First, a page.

Figure 1 Next generation access broadband coverage map – France (end-2011)

The study also shows how competing technologies are sharing out the superfast broadband market as illustrated on the chart.   In France, Docsis 3 broadband over the cable TV network is the most important superfast technology with 28% coverage.  This reflects the situation across Europe as a whole where Docsis 3 also leads on 37%.  FTTP on the other hand is well ahead of the European average of 12% with a healthy 21% coverage.  But VDSL, the technology which provides superfast speeds over the telephone network, is not in use for home broadband in France although it averages 21% coverage across Europe as a whole.

“When we add all these technologies together we have to take account of the overlap,” explains Tim Johnson, who led the project as Point Topic’s Chief Analyst.  “This is how we get to superfast coverage of 39% in France.”  The problem is that the superfast operators compete to serve the richer and more densely populated areas in each country, leaving others underserved.  “Hopefully this project will give policy-makers some of the information they need to start addressing that problem,” says Johnson.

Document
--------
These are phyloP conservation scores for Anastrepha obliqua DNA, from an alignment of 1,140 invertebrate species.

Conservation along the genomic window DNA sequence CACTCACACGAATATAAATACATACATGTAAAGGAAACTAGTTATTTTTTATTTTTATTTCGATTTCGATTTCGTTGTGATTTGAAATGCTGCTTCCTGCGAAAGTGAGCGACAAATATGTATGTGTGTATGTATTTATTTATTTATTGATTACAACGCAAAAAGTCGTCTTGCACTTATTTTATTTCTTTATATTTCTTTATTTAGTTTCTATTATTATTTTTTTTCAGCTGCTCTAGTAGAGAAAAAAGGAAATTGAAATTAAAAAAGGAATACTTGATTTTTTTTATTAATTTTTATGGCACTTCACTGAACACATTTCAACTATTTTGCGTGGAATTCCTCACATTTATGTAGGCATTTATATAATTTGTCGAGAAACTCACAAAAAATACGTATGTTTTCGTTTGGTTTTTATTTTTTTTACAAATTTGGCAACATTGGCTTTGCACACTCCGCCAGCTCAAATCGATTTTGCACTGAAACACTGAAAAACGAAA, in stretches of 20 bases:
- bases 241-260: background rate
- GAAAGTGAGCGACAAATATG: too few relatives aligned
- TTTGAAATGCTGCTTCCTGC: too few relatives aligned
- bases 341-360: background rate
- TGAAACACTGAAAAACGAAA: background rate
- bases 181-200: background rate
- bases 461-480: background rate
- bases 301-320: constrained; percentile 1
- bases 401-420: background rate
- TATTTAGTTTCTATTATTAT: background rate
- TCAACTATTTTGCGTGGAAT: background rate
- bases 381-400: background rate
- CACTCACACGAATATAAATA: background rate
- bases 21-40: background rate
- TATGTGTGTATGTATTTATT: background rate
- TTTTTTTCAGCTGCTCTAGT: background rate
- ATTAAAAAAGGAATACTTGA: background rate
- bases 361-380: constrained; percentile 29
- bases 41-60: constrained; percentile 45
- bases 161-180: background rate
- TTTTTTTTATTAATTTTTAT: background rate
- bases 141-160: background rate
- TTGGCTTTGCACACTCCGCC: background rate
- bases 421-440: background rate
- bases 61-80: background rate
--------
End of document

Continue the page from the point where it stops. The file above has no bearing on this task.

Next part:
Broadband coverage in France - comparison with the European Union

Figure 2 Comparison of broadband coverage in France with the European Union

Key to technologies

DSL – provides broadband speeds up to 24 megabits per second over the telephone network
VDSL (Very-fast DSL) – provides superfast speeds (30Mbps or more) over the telephone network